The coast of the Pyrénées-Orientales
Canet-en-Roussillon, Saint-Cyprien and Argelès-sur-Mer offer as many different facets of the coast in the Eastern Pyrenees. Their common denominator consists of long stretches of glorious sand. Picture-postcard scenery which foreshadows the cliffs and creeks of La Côte Vermeille...
In the centre of Argelès, offering a clear view of Les Albères, this fully restored house of 100 m2 in grounds of 1,276 m2 could be extended by 90 m2. 635.000 €. Peral Immo (04 68 88 54 27).
Reached from Perpignan via the expressway, Canet is home to 11,350 people. The second largest commune in the département, it is comprised of an authentic village, 9 km of sandy beaches and a harbour accommodating up to 1,000 boats. With 8,580 residents, Saint-Cyprien's development goes back to the 1960's like that of six other seaside resorts. Not content with its 6 km of beaches, it hosts the largest harbour in the Gulf of Lion. Finally there is Argelès, which can claim a sandy shoreline 7 km long and 2 km of rocks. It is at this precise point that Les Albères join the Mediterranean. One of the most important seaside resorts in Languedoc-Roussillon in terms of turnover, it lies at the junction of the sandy coastline and that of La Côte Vermeille.
"Over the past few years, the price per sq. metre ratio has dropped," says Maxime Campos of Nouvel Immobilier. "Nevertheless, the shore in general, and Canet in particular, are still seen as sound values." Town buses lay on regular trips to and from Perpignan, to such an extent that Canet is in fact considered as the seaside outpost of the prefecture of the Pyrénées-Orientales. The address is definitely less expensive than Collioure, slightly more so than Saint-Cyprien. Near the beach, the majority of sales concern holiday homes on the 1st, 2nd and 3rd rows, ie. 1- and 2-bedroomed apartments priced around 3,500 €/m2, 4,000 €/m2 in Canet-Sud, an enclave benefiting from direct access to the beach and park. Some clients criticize the old accommodation for its outdatedness, immediately setting their sights on new residences, priced on average at about 3,000 €/m2 without a sea view, 4,200 €/m2 with. The market for rental investments is rather buoyant. In order to remain competitive, sellers of older apartments have no choice but to stick to market prices.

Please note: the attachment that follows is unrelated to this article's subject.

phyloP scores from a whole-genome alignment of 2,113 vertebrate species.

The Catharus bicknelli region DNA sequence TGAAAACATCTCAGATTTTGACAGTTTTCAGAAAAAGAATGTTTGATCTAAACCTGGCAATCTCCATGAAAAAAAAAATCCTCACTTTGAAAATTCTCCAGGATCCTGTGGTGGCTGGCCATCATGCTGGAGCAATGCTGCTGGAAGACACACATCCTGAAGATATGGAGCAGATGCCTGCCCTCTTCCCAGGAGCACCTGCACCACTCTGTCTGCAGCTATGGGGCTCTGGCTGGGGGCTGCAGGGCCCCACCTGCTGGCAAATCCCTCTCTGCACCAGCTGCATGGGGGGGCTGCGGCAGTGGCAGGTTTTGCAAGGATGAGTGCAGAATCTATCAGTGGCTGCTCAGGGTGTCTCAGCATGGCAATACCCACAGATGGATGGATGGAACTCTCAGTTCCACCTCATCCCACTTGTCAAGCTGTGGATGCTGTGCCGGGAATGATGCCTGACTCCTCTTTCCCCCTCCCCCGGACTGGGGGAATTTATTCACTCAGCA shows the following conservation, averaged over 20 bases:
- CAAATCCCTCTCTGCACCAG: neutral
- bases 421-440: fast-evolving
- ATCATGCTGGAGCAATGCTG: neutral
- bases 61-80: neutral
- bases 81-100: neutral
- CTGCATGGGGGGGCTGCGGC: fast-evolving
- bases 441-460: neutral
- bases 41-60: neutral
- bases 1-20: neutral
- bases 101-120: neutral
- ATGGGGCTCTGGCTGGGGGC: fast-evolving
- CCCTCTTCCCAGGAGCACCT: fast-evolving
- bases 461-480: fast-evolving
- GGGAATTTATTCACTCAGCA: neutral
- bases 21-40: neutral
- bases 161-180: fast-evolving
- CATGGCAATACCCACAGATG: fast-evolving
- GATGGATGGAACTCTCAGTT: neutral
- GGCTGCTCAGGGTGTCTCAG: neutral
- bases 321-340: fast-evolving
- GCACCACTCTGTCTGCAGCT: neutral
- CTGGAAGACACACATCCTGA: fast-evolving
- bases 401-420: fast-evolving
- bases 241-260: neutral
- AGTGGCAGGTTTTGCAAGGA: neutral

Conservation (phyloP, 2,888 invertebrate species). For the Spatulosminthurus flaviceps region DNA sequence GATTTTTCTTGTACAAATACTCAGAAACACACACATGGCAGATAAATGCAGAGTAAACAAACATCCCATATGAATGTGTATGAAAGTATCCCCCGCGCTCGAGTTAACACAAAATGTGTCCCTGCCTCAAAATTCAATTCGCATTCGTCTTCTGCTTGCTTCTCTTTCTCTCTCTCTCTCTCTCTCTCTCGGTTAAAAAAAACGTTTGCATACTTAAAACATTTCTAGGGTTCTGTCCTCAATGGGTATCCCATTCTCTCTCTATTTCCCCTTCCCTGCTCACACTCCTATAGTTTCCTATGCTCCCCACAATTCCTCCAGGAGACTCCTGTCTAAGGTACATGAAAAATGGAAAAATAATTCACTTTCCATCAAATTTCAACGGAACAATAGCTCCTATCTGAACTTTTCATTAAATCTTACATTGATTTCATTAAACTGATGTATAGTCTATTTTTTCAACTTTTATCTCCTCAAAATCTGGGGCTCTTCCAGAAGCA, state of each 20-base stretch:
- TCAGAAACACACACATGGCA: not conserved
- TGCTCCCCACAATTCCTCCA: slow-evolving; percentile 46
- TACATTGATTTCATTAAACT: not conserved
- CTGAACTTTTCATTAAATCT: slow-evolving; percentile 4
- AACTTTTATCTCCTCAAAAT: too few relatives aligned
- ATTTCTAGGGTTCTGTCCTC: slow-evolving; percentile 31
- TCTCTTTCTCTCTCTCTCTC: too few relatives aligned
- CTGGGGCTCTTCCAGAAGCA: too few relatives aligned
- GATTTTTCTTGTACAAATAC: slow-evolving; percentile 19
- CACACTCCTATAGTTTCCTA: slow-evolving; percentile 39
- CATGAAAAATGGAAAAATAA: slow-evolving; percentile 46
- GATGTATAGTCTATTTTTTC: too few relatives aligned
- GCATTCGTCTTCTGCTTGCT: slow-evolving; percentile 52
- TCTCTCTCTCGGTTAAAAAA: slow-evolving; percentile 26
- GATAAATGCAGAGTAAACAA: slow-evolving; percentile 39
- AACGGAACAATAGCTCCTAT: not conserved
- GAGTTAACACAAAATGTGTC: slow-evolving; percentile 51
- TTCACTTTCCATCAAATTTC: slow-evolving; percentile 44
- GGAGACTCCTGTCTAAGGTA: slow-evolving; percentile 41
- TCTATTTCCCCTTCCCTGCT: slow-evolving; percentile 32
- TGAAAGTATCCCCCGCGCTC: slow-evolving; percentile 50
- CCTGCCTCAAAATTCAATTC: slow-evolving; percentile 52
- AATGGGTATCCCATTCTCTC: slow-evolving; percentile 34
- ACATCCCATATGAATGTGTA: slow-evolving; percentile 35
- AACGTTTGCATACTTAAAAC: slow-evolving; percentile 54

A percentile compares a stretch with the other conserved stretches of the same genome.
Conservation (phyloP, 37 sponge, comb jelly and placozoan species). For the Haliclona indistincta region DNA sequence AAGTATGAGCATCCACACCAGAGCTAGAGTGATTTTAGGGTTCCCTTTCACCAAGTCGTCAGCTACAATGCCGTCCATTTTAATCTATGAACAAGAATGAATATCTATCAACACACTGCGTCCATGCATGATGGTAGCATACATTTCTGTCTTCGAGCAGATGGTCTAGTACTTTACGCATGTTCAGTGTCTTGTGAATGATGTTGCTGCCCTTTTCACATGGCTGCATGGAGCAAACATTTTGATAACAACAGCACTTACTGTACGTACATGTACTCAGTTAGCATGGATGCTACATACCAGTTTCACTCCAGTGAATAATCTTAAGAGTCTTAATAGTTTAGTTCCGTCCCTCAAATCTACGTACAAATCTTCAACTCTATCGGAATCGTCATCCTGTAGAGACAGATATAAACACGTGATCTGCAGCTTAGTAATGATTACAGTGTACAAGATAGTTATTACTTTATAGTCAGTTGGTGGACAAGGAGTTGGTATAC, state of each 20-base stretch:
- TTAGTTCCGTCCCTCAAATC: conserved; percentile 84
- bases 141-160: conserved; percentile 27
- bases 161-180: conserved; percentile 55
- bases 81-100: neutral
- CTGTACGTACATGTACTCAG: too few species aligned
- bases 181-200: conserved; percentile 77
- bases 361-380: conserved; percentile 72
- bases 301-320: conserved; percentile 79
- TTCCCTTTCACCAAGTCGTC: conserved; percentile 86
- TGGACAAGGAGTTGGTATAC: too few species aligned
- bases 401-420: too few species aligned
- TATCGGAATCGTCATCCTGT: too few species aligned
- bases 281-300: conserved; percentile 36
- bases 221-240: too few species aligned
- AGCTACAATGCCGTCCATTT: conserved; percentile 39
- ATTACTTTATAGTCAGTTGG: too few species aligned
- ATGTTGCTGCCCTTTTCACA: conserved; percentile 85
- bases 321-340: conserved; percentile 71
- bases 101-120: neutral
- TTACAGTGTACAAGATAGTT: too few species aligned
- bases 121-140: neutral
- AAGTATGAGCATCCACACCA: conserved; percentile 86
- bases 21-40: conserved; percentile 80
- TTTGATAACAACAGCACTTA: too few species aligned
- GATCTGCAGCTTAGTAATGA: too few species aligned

"Saint-Cyprien is a quiet, family destination, offering lovely stretches of sand," enthuses Colette Casanovas of the Agence du Port. "Benefiting from a flat layout, it stands out for its horizontal housing and natural greenery." Apartments here have their own parking facilities, and parking in town is easy and free of charge. Clients like the sailing harbour and twice weekly market, the international golf-course, riding centre, Grand Stade sports complex, sailing club and botanical gardens. Not forgetting the many biking and pedestrian paths. Children can attend school here up to intermediate level, and shops and amenities are open year round. Budgets for holiday homes have seen a decline : potential buyers - French, but also Belgian, Swiss and Scandinavian - are loath to pay more than 2,800 € per sq. metre and 150,000 € in all. Even so, fans of sea or harbour views pay up to 4,500 € per sq. metre. Main residences draw the interest of retirees from other regions, inclined to pay cash. They are mostly looking to invest 220,000 € in a "pavillon" with two or three bedrooms, a garden and garage. However, this type of house starts from 250,000 € in Saint-Cyprien. Two neighbourhoods top the popularity polls : the area around the golf-course and the southern part of the locality, sites where some houses may well attain 1 million euros. The estate-agent's task is find common ground between the two parties concerned. Unfortunately, sellers still over-estimate their properties, and wake-up calls become necessary.
"Argelès-sur-Mer is the first town on the rocky part of the coast," explains Marie-Line Peral of Peral Immo. "As luxuriant as one could wish, it boasts a magnificent prom 5 km long, running along the sandy beach and offering a sublime view of the bay of Collioure. The town itself suffers unjustifiably from a poor image." In summer, its population doubles. The village attracts buyers of year-round homes. These French seniors in search of the sun invest from 250,000 € - the sum required for a terraced house with two bedrooms, giving onto a small garden of 250 m2 - to 350,000 €, bringing a semi-detached 3-bedroom home prolonged by a garden of 300-400 m2. Here again, holiday homes are to be found near the beach, mostly in old buildings. They cost 3,000 €/m2 without a sea view, 4,000 €/m2 with. Launched in 2012, a new development with high-quality appointments is finding takers at elevated prices. Argelès in fact keeps its head above water thanks to its dual vocation.